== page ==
Americans place significant value on their residential investments. So who wouldn’t want to get involved in one’s homeowners or condominium association? But the directors and officers of these nonprofit association boards must take on such volunteer, non-paid responsibilities with eyes wide open. They could end up paying a steep price for their good citizenship if a lawsuit comes calling and the board does not have the proper insurance coverage in place.
To nonprofit homeowners and condo association boards, the community agent has a vital role to fulfill as risk manager and preventive insurance counselor. It is important to note the common exposures in this class, as well as guidelines for writing this book of business, which can be profitable for both underwriters and agents.
A growing market
The housing boom, one of the drivers of our economy in recent years, has brought about an accompanying boom in homeowners and condominium associations. Furthermore, these associations have more tasks and responsibilities (and more complex ones) than ever before.
As suburbia marches ever outward shared property and amenities in these subdivisions grow apace. The “good life” can include swimming pools, tennis courts, fancy club houses, walking trails and landscaped berms–even internal roads and secured entry points. Many subdivisions will be built around golf courses, although many of these will be deeded as separate entities, with homeowners having membership privileges or incentives.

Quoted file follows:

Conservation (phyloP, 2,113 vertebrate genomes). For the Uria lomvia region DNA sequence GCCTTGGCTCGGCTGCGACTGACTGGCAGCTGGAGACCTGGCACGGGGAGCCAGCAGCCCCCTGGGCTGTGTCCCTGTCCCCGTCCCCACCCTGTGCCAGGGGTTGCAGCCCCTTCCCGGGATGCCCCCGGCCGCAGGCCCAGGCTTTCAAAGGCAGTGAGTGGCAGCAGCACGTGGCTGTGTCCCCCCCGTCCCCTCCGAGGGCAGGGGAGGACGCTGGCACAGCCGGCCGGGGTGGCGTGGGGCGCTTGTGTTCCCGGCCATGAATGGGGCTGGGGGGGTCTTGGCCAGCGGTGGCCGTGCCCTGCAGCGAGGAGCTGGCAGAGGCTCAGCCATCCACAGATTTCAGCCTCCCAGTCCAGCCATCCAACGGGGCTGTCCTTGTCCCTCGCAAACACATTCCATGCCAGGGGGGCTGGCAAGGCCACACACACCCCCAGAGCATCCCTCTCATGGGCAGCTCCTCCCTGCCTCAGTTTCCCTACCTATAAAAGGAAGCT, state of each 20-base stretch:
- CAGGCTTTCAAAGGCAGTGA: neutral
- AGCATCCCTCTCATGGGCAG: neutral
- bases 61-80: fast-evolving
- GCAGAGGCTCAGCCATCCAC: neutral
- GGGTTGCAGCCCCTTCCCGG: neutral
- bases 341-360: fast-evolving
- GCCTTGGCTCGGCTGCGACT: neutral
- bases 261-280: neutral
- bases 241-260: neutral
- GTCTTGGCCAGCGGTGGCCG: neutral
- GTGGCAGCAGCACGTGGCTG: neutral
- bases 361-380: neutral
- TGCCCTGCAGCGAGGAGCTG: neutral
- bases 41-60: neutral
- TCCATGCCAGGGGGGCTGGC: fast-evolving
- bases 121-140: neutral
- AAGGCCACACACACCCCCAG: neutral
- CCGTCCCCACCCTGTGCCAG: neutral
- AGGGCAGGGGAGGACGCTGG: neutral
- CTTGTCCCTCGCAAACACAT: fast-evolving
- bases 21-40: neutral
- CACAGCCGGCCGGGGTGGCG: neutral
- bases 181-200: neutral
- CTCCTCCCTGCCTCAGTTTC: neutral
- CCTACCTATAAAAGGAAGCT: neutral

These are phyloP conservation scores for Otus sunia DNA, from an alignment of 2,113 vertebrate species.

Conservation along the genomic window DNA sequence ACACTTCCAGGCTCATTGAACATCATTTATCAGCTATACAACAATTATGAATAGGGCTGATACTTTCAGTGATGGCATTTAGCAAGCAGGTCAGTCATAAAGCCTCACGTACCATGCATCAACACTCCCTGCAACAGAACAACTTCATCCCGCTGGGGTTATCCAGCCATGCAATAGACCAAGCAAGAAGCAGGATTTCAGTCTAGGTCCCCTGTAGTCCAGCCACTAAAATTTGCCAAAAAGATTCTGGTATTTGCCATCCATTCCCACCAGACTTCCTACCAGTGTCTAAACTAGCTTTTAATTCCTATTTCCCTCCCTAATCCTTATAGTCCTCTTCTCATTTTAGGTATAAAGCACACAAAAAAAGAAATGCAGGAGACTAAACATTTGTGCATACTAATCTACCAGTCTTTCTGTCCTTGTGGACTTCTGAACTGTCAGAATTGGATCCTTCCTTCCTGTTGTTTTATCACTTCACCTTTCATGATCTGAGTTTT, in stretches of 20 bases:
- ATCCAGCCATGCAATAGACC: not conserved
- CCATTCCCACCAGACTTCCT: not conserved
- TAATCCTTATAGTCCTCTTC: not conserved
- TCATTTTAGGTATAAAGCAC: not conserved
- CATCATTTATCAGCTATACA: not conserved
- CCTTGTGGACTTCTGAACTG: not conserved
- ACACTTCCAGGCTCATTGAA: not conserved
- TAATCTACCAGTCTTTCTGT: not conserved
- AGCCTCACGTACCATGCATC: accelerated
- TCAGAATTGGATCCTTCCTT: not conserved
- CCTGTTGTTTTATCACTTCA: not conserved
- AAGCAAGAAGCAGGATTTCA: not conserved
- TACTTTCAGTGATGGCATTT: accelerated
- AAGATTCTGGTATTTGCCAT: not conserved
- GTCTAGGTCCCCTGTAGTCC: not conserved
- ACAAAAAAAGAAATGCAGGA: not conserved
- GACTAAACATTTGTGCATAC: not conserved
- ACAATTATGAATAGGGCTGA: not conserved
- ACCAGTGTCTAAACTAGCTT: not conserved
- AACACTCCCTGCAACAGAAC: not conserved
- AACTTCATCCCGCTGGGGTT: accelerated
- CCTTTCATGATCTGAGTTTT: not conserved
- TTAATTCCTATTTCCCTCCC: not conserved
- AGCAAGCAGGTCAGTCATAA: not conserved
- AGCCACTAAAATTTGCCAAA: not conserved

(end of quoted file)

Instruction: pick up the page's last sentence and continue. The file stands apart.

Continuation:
Because of these features, a great percentage of all new homes being built today–not just condominiums–will require a homeowner’s association and board of directors.
In other, older areas, urban revitalization has upgraded the residential stock of many cities and downtowns in the form of lofts, condominiums and other “shared structure” owner-occupied housing. Condominiums have become an important component of most master planned town centers, whether all-new or rehabilitated. Too frequently, well-intentioned citizens offer to volunteer their time to a seemingly innocuous position on a relatively “unimportant” board, never realizing the degree to which they have opened themselves to exposure and litigation.
Range of exposures
What is the greatest source of potential litigation against homeowners and condo association board directors and officers?
Undoubtedly, it is the people. A common difficulty is that people running for and being elected to such boards are not always well-versed in running associations. As a result, many disputes revolve around bylaws and covenants.
Beyond this, while homeowners and condo boards have many similar and overlapping functions, it is useful to consider structural or physical issues, as opposed to social or behavioral issues. Condo association boards, in particular, will be responsible for the common structures of a condominium and, for the most part, will be more involved in issues akin to property management and asset preservation. Thus, charges against directors and officers can involve such issues as responsibility for repair and maintenance of condo structures, failure to properly assess members and maintain adequate funds, negligence in hiring contractors, or failure to maintain property value.
A board could also be charged with not properly insuring the condominium property, including exceeding deductible limits in an attempt to save on property insurance.